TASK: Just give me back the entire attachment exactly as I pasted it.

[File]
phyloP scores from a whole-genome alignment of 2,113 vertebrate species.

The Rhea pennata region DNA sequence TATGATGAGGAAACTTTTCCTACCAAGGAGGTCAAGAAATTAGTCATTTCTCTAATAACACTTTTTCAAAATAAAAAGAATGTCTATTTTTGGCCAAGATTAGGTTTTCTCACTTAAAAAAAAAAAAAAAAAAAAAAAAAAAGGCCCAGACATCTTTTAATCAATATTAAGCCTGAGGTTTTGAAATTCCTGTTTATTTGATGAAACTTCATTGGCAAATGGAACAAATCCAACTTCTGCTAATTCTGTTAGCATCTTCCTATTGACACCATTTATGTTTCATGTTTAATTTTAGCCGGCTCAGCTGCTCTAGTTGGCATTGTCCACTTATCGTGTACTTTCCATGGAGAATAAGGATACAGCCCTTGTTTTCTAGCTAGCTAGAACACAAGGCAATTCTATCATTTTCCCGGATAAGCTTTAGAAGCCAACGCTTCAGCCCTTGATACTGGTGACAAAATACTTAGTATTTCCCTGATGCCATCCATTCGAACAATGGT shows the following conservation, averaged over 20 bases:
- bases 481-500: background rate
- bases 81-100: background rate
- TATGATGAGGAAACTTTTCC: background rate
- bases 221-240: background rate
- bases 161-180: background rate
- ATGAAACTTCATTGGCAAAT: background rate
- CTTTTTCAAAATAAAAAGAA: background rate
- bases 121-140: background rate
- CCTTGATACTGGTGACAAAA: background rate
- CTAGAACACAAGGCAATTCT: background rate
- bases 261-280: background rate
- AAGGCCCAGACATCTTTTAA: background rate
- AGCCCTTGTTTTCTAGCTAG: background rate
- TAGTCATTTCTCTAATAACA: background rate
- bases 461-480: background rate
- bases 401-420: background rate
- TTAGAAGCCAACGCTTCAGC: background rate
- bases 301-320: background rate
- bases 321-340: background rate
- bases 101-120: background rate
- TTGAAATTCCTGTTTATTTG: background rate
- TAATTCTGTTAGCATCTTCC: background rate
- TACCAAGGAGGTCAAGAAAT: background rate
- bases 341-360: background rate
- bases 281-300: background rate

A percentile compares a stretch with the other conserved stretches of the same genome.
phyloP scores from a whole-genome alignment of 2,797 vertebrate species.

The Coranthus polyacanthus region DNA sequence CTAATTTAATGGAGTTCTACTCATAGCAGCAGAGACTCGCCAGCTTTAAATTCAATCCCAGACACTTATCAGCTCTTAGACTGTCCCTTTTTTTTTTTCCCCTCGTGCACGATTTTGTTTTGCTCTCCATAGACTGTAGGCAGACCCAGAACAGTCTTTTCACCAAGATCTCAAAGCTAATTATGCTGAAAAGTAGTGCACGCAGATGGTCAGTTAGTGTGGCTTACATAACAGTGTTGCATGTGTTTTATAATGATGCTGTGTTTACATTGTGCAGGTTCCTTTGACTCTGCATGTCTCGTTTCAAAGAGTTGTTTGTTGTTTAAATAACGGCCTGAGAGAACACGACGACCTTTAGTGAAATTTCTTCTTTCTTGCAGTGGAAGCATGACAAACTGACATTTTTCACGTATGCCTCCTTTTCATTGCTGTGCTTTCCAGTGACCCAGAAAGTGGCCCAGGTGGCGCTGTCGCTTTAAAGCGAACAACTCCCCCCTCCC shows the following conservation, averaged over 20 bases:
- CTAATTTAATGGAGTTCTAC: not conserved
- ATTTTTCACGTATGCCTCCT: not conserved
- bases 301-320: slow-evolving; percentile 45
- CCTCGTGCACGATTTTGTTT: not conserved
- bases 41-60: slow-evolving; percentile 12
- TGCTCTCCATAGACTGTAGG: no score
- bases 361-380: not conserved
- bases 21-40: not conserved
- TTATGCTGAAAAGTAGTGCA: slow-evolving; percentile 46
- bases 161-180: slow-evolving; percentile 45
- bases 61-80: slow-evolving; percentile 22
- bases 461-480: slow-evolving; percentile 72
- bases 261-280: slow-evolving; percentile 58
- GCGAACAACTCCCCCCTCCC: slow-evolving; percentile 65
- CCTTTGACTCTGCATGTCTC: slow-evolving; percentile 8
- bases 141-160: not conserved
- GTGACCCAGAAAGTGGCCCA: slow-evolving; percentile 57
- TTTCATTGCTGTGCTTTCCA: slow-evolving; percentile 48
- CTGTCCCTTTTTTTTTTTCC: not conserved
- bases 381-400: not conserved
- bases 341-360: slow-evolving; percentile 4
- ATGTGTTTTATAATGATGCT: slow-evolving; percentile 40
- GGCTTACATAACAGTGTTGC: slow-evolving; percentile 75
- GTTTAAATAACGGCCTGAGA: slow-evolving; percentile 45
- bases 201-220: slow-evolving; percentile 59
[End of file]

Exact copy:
phyloP scores from a whole-genome alignment of 2,113 vertebrate species.

The Rhea pennata region DNA sequence TATGATGAGGAAACTTTTCCTACCAAGGAGGTCAAGAAATTAGTCATTTCTCTAATAACACTTTTTCAAAATAAAAAGAATGTCTATTTTTGGCCAAGATTAGGTTTTCTCACTTAAAAAAAAAAAAAAAAAAAAAAAAAAAGGCCCAGACATCTTTTAATCAATATTAAGCCTGAGGTTTTGAAATTCCTGTTTATTTGATGAAACTTCATTGGCAAATGGAACAAATCCAACTTCTGCTAATTCTGTTAGCATCTTCCTATTGACACCATTTATGTTTCATGTTTAATTTTAGCCGGCTCAGCTGCTCTAGTTGGCATTGTCCACTTATCGTGTACTTTCCATGGAGAATAAGGATACAGCCCTTGTTTTCTAGCTAGCTAGAACACAAGGCAATTCTATCATTTTCCCGGATAAGCTTTAGAAGCCAACGCTTCAGCCCTTGATACTGGTGACAAAATACTTAGTATTTCCCTGATGCCATCCATTCGAACAATGGT shows the following conservation, averaged over 20 bases:
- bases 481-500: background rate
- bases 81-100: background rate
- TATGATGAGGAAACTTTTCC: background rate
- bases 221-240: background rate
- bases 161-180: background rate
- ATGAAACTTCATTGGCAAAT: background rate
- CTTTTTCAAAATAAAAAGAA: background rate
- bases 121-140: background rate
- CCTTGATACTGGTGACAAAA: background rate
- CTAGAACACAAGGCAATTCT: background rate
- bases 261-280: background rate
- AAGGCCCAGACATCTTTTAA: background rate
- AGCCCTTGTTTTCTAGCTAG: background rate
- TAGTCATTTCTCTAATAACA: background rate
- bases 461-480: background rate
- bases 401-420: background rate
- TTAGAAGCCAACGCTTCAGC: background rate
- bases 301-320: background rate
- bases 321-340: background rate
- bases 101-120: background rate
- TTGAAATTCCTGTTTATTTG: background rate
- TAATTCTGTTAGCATCTTCC: background rate
- TACCAAGGAGGTCAAGAAAT: background rate
- bases 341-360: background rate
- bases 281-300: background rate

A percentile compares a stretch with the other conserved stretches of the same genome.
phyloP scores from a whole-genome alignment of 2,797 vertebrate species.

The Coranthus polyacanthus region DNA sequence CTAATTTAATGGAGTTCTACTCATAGCAGCAGAGACTCGCCAGCTTTAAATTCAATCCCAGACACTTATCAGCTCTTAGACTGTCCCTTTTTTTTTTTCCCCTCGTGCACGATTTTGTTTTGCTCTCCATAGACTGTAGGCAGACCCAGAACAGTCTTTTCACCAAGATCTCAAAGCTAATTATGCTGAAAAGTAGTGCACGCAGATGGTCAGTTAGTGTGGCTTACATAACAGTGTTGCATGTGTTTTATAATGATGCTGTGTTTACATTGTGCAGGTTCCTTTGACTCTGCATGTCTCGTTTCAAAGAGTTGTTTGTTGTTTAAATAACGGCCTGAGAGAACACGACGACCTTTAGTGAAATTTCTTCTTTCTTGCAGTGGAAGCATGACAAACTGACATTTTTCACGTATGCCTCCTTTTCATTGCTGTGCTTTCCAGTGACCCAGAAAGTGGCCCAGGTGGCGCTGTCGCTTTAAAGCGAACAACTCCCCCCTCCC shows the following conservation, averaged over 20 bases:
- CTAATTTAATGGAGTTCTAC: not conserved
- ATTTTTCACGTATGCCTCCT: not conserved
- bases 301-320: slow-evolving; percentile 45
- CCTCGTGCACGATTTTGTTT: not conserved
- bases 41-60: slow-evolving; percentile 12
- TGCTCTCCATAGACTGTAGG: no score
- bases 361-380: not conserved
- bases 21-40: not conserved
- TTATGCTGAAAAGTAGTGCA: slow-evolving; percentile 46
- bases 161-180: slow-evolving; percentile 45
- bases 61-80: slow-evolving; percentile 22
- bases 461-480: slow-evolving; percentile 72
- bases 261-280: slow-evolving; percentile 58
- GCGAACAACTCCCCCCTCCC: slow-evolving; percentile 65
- CCTTTGACTCTGCATGTCTC: slow-evolving; percentile 8
- bases 141-160: not conserved
- GTGACCCAGAAAGTGGCCCA: slow-evolving; percentile 57
- TTTCATTGCTGTGCTTTCCA: slow-evolving; percentile 48
- CTGTCCCTTTTTTTTTTTCC: not conserved
- bases 381-400: not conserved
- bases 341-360: slow-evolving; percentile 4
- ATGTGTTTTATAATGATGCT: slow-evolving; percentile 40
- GGCTTACATAACAGTGTTGC: slow-evolving; percentile 75
- GTTTAAATAACGGCCTGAGA: slow-evolving; percentile 45
- bases 201-220: slow-evolving; percentile 59